Said A. Goueli, Kevin Hsiao, and Bob Bulleit
Promega Corp., Madison, WI USA 53711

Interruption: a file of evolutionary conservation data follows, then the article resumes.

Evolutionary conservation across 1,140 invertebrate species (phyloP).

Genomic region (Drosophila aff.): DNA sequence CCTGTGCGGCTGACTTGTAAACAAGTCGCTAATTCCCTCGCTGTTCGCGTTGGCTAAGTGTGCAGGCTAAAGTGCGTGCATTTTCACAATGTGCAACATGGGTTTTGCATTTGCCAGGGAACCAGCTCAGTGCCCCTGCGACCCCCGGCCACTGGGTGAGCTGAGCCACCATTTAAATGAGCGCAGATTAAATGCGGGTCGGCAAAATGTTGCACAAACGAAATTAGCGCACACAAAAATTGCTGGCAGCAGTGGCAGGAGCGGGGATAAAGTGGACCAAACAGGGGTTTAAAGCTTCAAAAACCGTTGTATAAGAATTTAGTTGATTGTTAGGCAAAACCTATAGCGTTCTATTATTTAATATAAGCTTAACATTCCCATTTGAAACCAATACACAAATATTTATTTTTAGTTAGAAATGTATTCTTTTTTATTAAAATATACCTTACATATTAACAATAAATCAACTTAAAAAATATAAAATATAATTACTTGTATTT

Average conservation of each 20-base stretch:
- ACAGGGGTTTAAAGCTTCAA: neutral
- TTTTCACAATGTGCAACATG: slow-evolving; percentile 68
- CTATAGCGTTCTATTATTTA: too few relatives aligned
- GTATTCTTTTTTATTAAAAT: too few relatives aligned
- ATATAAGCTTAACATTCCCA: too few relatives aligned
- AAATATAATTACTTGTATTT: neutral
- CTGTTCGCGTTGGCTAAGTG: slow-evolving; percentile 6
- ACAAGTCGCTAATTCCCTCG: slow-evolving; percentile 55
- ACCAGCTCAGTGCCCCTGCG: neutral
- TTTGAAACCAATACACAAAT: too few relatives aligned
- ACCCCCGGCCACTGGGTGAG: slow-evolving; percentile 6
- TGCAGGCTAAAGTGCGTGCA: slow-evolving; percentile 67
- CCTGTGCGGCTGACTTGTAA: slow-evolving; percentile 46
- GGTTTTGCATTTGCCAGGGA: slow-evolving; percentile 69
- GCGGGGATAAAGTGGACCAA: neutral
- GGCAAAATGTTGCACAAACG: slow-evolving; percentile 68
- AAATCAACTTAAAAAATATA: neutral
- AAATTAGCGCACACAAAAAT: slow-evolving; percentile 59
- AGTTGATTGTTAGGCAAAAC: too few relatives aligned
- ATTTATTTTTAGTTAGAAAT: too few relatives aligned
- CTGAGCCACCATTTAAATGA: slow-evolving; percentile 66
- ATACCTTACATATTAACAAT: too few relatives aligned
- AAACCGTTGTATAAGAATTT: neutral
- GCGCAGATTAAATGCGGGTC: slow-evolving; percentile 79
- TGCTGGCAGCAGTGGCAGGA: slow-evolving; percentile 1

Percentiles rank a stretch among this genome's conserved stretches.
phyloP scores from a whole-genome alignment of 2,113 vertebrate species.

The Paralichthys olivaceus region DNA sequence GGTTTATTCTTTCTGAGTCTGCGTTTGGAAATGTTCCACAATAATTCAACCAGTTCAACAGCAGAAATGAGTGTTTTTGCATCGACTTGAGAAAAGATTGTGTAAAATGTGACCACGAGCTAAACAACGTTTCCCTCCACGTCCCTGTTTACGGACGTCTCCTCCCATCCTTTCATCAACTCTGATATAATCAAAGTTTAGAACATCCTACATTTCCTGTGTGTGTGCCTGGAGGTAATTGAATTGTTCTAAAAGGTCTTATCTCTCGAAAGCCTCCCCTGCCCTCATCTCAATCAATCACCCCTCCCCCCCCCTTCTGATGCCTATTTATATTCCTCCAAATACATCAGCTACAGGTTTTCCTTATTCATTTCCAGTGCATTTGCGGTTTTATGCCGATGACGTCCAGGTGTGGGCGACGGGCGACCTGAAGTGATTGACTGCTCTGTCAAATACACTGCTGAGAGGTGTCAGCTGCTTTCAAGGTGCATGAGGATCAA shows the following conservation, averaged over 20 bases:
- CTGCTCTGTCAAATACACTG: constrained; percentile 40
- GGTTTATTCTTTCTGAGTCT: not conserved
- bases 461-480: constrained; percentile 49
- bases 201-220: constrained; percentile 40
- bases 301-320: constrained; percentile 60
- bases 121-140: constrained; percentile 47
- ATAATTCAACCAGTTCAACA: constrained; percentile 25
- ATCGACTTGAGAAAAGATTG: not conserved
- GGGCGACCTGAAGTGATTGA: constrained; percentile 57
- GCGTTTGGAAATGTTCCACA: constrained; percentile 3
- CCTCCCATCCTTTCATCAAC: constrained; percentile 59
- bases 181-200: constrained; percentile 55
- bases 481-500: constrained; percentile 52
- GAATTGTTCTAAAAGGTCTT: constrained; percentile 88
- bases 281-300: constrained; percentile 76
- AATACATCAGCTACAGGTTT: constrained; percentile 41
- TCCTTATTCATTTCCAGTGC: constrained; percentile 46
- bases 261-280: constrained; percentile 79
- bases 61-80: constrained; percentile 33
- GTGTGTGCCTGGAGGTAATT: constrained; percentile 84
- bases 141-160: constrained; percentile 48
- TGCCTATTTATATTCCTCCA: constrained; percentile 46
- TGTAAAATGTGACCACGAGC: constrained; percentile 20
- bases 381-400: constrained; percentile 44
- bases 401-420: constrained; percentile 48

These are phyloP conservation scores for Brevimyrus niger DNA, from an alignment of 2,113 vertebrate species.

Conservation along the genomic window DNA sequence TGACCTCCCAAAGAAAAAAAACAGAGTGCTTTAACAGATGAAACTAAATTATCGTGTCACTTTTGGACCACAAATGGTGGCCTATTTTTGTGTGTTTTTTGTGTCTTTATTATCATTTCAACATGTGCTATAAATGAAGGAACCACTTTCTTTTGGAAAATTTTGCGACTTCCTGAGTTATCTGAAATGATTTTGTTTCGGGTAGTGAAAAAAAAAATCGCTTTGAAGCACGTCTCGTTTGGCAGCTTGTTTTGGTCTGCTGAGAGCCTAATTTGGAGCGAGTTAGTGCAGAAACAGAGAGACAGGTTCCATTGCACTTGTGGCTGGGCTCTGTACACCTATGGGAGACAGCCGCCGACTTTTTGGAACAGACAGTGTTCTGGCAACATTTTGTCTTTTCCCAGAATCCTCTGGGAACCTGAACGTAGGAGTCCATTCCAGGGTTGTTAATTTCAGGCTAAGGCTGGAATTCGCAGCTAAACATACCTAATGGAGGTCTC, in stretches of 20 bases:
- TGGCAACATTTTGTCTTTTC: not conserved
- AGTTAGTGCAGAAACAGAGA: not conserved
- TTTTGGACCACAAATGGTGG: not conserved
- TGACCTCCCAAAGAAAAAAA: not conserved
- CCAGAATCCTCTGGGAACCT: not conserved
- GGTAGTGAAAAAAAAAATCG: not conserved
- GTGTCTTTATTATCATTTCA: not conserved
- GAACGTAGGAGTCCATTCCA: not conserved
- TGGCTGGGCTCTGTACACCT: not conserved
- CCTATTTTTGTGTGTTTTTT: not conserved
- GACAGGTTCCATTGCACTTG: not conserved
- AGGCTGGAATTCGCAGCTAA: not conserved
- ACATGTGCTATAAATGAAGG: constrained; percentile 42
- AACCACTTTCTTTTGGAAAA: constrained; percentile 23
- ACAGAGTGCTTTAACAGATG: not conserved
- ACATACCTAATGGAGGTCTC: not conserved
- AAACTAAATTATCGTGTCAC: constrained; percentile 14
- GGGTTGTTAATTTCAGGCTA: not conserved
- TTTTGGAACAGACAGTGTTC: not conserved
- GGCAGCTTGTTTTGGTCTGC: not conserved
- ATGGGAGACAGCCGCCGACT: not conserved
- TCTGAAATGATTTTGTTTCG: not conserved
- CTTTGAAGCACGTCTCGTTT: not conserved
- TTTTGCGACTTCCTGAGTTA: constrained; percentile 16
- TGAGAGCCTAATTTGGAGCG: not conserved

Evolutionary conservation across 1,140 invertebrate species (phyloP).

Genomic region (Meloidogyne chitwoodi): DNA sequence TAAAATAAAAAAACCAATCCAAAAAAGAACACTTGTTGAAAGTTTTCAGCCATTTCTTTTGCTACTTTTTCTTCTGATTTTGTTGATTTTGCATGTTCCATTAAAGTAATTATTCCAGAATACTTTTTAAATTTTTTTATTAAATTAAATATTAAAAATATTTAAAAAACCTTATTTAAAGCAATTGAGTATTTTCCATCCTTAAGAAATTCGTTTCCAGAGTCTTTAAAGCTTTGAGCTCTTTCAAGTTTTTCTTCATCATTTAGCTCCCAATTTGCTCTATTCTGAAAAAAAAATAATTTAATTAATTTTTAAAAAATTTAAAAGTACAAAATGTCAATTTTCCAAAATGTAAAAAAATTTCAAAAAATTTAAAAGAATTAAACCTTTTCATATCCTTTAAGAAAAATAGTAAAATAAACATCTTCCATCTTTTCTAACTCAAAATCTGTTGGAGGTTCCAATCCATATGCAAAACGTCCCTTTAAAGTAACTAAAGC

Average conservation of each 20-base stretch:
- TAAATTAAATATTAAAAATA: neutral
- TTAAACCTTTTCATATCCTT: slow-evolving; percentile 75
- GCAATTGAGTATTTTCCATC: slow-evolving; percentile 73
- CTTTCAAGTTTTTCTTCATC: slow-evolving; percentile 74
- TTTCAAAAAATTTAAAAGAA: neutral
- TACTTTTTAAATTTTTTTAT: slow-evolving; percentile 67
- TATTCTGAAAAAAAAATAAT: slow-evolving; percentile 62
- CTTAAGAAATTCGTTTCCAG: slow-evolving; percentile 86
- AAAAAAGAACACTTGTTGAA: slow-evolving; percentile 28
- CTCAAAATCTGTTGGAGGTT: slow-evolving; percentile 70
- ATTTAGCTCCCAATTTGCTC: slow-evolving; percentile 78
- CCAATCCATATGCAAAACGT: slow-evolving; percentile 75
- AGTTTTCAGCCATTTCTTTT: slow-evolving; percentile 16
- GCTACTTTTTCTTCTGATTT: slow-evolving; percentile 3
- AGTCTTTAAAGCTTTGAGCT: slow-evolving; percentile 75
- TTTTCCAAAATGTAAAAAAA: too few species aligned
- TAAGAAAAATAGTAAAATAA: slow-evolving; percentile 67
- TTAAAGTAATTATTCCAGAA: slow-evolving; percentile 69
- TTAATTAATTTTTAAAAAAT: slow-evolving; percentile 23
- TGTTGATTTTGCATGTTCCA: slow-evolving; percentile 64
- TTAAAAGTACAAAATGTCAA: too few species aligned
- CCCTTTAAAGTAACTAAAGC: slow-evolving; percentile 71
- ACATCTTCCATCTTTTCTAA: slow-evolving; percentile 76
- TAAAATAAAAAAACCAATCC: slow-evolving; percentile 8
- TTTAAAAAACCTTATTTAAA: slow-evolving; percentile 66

Protein phosphorylation and dephosphorylation are well recognized to play an important role in many cellular processes. The enzymes catalyzing the phosphorylation and dephosphorylation of cellular proteins are pivotal to cell growth, development, differentiation, and apoptosis. Many of the protein kinases are receptors for growth factors, oncogenes, or substrates for other kinases. Similarly, protein phosphatases are not only anti-oncogenes, but they also can act to stimulate oncogenesis. Thus, the identification of such enzymes will help in understanding their function. Hence, there is a need for an assay that measures the activity of these enzymes accurately and with high sensitivity in order to screen compounds for new inhibitors of these enzymes and the development of future drugs. Here we present a novel, robust assay to measure the enzyme activity of low concentrations of several protein kinases and phosphatases with high specificity. The principle of the assay is based on the use of enzyme substrates (Rhodamine 110, bis-peptide amide) that are fluorogenic (no fluorescence) and the generation of reaction products that are fluorescent; and that the fluorescence output in the reactions are directly related to the amount of enzymes. This is because the peptide/R110 conjugate can be cleaved by a protease if it is not phosphorylated and generate a fluorescent product but cannot be cleaved if it is in the phosphorylated form. Thus upon phosphorylation, the phosphopeptide is not cleaved, resulting in a very low fluorescence, and the decrease in fluorescence output can be used as a measure of the activity of the kinase under study. The same principle is used to assay for protein phosphatases using phosphopeptide/R110 conjugate, but here the increase in fluorescence output is directly related to the activity of the phosphatase in the reaction. We were able to detect the activity of kinases and phosphatases at low nanogram level and accurately assess the IC50 values for known inhibitors. In addition, on screening of a chemical library of 640 compounds for their effect as inhibitors of kinases or phosphatases, we successfully identified the selective inhibitors for these enzymes. We will show representative data we generated with multiple kinases and phosphatases. Finally, the assay is rapid, can be completed in less than 2 hours, and can be carried out in multiwell plate formats such as 96-, 384-, and 1536-well plates. The signal-to-noise ratio is very high (40) with a Z′ of over 0.8. Finally, the assays are easily adaptable to robotic systems for drug discovery programs targeting protein kinases and protein phosphatases.